Book review by: Leslie Hayes
Stories about haunted houses have been told for thousands of years. According to my research, one of the first written haunted house stories comes from Pliny the Younger, sometime between 61 and 115 AD. Stories about hauntings have stuck with us for thousands of years, turning the comfort of our homes into entities with minds of their own. This is what Scott Thomas sets out to do in KILL CREEK.
Sam McGarver is a horror writer without a story to tell. He spends his days lecturing students on the craft of writing, but hasn’t published a novel in years. His marriage is falling apart, and he’s constantly haunted by his mysterious but gruesome past. But then, McGarver is approached by a man who calls himself Wainwright.
Wainwright, host of an online show about horror, invites McGarver and three other authors to spend the night in the haunted Finch House and do an interview about their craft. The other authors are Daniel Slaughter, a devout Christian who writes soul-saving horror for teens; Sebastian Cole, elder statesman and the most prolific author; and T. C. Moore, the lone woman of the group.
Drawn together by forces they don’t quite understand, the four authors meet in the supposedly haunted Finch House for the Halloween-night interview. Wainwright’s interview delves into the deeply personal, becoming more of an attack on the authors than a proper interview. As each author retires for the evening, they confront personalized evils, courtesy of the house.
After leaving the house, they find themselves haunted. Slaughter’s daughter dies in an accident, for which he blames himself. Moore is tortured by her abusive past. Cole dreams of a lost lover. And McGarver’s past returns again and again. Each author can only find solace when they write. And, unbeknownst to one another, they’re all writing the same plot. Drawn back to the house by the horrors in their own stories, the authors must face the evil they’ve awoken.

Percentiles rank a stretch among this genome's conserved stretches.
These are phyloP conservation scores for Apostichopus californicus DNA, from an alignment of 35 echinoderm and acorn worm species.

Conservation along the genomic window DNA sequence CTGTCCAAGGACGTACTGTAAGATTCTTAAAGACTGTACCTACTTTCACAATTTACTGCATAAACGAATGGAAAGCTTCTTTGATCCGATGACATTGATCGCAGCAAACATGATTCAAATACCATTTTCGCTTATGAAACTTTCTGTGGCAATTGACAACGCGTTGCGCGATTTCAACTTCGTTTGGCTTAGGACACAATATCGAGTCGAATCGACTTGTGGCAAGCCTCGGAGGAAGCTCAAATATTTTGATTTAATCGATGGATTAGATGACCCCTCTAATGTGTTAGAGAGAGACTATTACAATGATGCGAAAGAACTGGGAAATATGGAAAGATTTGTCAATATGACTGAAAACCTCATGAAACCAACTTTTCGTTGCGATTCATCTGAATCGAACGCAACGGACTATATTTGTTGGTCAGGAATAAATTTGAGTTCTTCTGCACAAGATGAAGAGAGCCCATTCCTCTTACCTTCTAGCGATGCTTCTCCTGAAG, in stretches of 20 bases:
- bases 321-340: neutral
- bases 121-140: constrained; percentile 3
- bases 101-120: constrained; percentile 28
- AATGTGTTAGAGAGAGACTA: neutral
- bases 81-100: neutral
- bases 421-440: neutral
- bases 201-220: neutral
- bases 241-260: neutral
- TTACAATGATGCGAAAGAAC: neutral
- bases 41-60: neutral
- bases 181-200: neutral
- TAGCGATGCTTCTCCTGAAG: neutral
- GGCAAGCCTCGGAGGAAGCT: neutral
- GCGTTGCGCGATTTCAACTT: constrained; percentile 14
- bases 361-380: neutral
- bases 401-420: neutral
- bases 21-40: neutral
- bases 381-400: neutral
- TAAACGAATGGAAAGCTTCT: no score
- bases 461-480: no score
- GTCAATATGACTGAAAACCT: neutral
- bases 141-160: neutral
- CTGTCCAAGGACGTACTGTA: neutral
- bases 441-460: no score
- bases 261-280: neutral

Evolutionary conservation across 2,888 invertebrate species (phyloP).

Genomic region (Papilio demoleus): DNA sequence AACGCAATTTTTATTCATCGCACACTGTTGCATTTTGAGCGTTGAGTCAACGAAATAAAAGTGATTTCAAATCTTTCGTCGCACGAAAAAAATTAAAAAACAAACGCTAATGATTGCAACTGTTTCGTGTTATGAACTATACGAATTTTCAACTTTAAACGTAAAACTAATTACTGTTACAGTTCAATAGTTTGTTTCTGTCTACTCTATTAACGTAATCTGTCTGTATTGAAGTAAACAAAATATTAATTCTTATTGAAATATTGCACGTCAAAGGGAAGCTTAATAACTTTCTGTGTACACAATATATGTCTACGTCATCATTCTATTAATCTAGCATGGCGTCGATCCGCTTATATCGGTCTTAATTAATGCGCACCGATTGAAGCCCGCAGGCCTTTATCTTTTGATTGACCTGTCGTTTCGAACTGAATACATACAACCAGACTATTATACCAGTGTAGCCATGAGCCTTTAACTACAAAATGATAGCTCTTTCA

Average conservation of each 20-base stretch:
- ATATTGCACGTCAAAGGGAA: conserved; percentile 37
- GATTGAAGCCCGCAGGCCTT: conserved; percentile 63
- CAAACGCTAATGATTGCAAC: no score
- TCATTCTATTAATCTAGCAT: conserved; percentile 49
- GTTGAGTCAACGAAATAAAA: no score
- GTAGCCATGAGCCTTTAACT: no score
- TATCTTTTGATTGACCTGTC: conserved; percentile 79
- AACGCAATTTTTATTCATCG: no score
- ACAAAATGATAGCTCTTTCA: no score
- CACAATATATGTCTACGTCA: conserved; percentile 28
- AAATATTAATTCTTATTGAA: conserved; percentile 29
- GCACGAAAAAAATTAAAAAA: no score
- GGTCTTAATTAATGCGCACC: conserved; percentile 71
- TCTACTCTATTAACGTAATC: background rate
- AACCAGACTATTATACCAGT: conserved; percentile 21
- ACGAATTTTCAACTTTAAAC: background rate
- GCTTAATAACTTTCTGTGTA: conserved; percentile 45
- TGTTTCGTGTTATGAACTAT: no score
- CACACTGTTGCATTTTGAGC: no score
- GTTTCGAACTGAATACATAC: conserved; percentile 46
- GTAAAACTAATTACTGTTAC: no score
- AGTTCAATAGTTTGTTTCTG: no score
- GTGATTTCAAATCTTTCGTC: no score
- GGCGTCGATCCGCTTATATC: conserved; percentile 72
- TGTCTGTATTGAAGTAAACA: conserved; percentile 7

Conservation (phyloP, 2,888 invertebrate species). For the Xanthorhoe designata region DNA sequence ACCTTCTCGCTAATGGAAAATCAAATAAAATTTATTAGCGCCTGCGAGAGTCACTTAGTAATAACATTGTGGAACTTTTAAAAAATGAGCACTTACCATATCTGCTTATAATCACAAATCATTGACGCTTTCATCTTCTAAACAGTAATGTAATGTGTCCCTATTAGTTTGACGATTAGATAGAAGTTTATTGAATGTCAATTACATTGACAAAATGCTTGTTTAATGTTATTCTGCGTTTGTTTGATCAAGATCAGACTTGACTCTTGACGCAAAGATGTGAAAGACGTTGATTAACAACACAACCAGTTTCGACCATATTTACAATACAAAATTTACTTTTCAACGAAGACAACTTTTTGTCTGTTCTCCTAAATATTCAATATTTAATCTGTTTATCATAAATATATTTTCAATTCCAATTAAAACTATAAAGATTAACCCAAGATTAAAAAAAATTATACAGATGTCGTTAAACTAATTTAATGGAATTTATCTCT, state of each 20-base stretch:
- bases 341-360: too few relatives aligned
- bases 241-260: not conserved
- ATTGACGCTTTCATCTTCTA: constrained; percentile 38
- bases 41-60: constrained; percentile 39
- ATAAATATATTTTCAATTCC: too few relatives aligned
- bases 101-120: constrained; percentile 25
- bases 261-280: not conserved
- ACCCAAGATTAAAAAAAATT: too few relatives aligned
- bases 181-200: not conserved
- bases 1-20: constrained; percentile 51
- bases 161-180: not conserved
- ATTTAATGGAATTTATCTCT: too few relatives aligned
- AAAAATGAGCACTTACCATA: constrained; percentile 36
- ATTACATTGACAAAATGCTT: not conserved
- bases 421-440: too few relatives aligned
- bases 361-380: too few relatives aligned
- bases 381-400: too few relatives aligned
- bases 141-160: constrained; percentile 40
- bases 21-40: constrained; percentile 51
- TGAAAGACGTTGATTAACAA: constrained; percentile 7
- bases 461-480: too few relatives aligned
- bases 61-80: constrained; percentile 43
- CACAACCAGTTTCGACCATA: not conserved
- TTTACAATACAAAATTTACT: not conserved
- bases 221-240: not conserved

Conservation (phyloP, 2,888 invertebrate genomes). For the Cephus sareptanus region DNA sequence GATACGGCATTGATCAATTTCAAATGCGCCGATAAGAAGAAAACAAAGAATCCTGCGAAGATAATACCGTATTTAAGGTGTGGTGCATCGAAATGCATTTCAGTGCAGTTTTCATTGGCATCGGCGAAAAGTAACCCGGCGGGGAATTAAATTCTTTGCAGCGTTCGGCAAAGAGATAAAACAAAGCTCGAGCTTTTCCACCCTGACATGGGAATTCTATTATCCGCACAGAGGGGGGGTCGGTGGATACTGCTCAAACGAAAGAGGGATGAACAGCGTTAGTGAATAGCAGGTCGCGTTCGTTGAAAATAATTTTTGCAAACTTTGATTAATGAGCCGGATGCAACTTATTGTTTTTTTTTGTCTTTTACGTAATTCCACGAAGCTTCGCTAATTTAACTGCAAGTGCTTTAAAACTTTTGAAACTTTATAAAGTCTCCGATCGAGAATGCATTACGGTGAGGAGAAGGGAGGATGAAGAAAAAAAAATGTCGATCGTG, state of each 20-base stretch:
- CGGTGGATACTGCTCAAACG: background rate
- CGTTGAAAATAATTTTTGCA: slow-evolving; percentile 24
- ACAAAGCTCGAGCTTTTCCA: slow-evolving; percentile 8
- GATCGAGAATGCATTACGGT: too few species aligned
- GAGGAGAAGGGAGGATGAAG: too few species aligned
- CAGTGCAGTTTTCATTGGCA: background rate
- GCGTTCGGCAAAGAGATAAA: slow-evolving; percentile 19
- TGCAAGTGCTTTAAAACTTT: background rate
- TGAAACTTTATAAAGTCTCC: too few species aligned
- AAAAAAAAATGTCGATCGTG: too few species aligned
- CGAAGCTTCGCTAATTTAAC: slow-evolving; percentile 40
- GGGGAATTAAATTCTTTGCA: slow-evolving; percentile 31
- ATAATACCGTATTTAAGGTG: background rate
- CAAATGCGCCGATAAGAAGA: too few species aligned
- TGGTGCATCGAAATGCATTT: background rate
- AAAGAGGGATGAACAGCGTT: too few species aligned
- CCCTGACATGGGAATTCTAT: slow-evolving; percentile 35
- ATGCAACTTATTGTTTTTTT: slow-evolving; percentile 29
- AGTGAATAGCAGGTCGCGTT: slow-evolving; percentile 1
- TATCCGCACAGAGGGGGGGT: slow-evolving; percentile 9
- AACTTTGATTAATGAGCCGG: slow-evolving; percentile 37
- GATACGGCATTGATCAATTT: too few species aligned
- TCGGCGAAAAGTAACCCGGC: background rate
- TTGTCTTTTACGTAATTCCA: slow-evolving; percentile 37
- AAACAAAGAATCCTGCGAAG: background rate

Each of the author-characters in the book depicts a specific genre of horror fiction and are based on big names of horror writing. Touches of R. L. Stine, Clive Barker, H. P. Lovecraft, Stephen King, Billy Martin (published as Poppy Z. Brite), and others shine through in the personalities of the four characters. Because of this, the characters, though perhaps bordering on stereotypes.
During a lecture about horror, McGarver outlines four aspects of a successful horror story: 1) Emanation from a single location, 2) Sense of forbidden history, 3) Atmosphere of decay and ruin, and 4) Corruption of the innocent. These are precisely the four elements Thomas puts his characters through in Kill Creek. However, Thomas seems to depend on readers believing that these elements are in place, never quite making them jump off the page.
What gives horror stories power is repetition. Stories must be repeated and feared in order to have power. Thomas relies on this fear-repetition cycle to keep readers engaged in the story. I wanted to know what fears the characters have, how the house will exploit them, and, ultimately, what forces lurk in Finch House.
But I wasn’t scared for the characters. I didn’t have trouble falling asleep after reading this book, which is one of my top markers of a successful scary story. In my opinion, the best haunted house stories feature the house as one of the main characters. But, for me, this is one area in which Thomas falls flat. The house simply didn’t scare me.
The first half of the book was hard to get through. The writing feels more amateur than the second half. For example, Thomas references Moore’s “black mane of hair” every time she appears on the page. She is repeatedly described in terms of her sex appeal. Naturally, the male characters are never discussed in such a way. Also, the various personality traits and tics of each person are overemphasized. McGarver grabs his scarred and tattooed arm at least a dozen times.
The climactic battle between the authors and the house didn’t feel dangerous and tense. My willingness to suspend disbelief stopped about halfway through. Yes, it’s a horror story with supernatural entities, but I still need it to be believable. Without spoiling too much, hatchets do the sort of damage that can’t just be walked off.
So, if Kill Creek isn’t spectacularly written, what kept me reading? The same thing that forces the authors in the story to show up to the interview in the first place: I wanted to know what was haunting Finch House.
My critique doesn’t fall in line with other reviews out there. In fact, Kill Creek won the award for the American Library Association’s Horror Book of 2017. But this just goes to show that I’m one reviewer with one opinion. Plenty of people out there really enjoyed this book. If haunted house stories are for you, then you should give Kill Creek a try.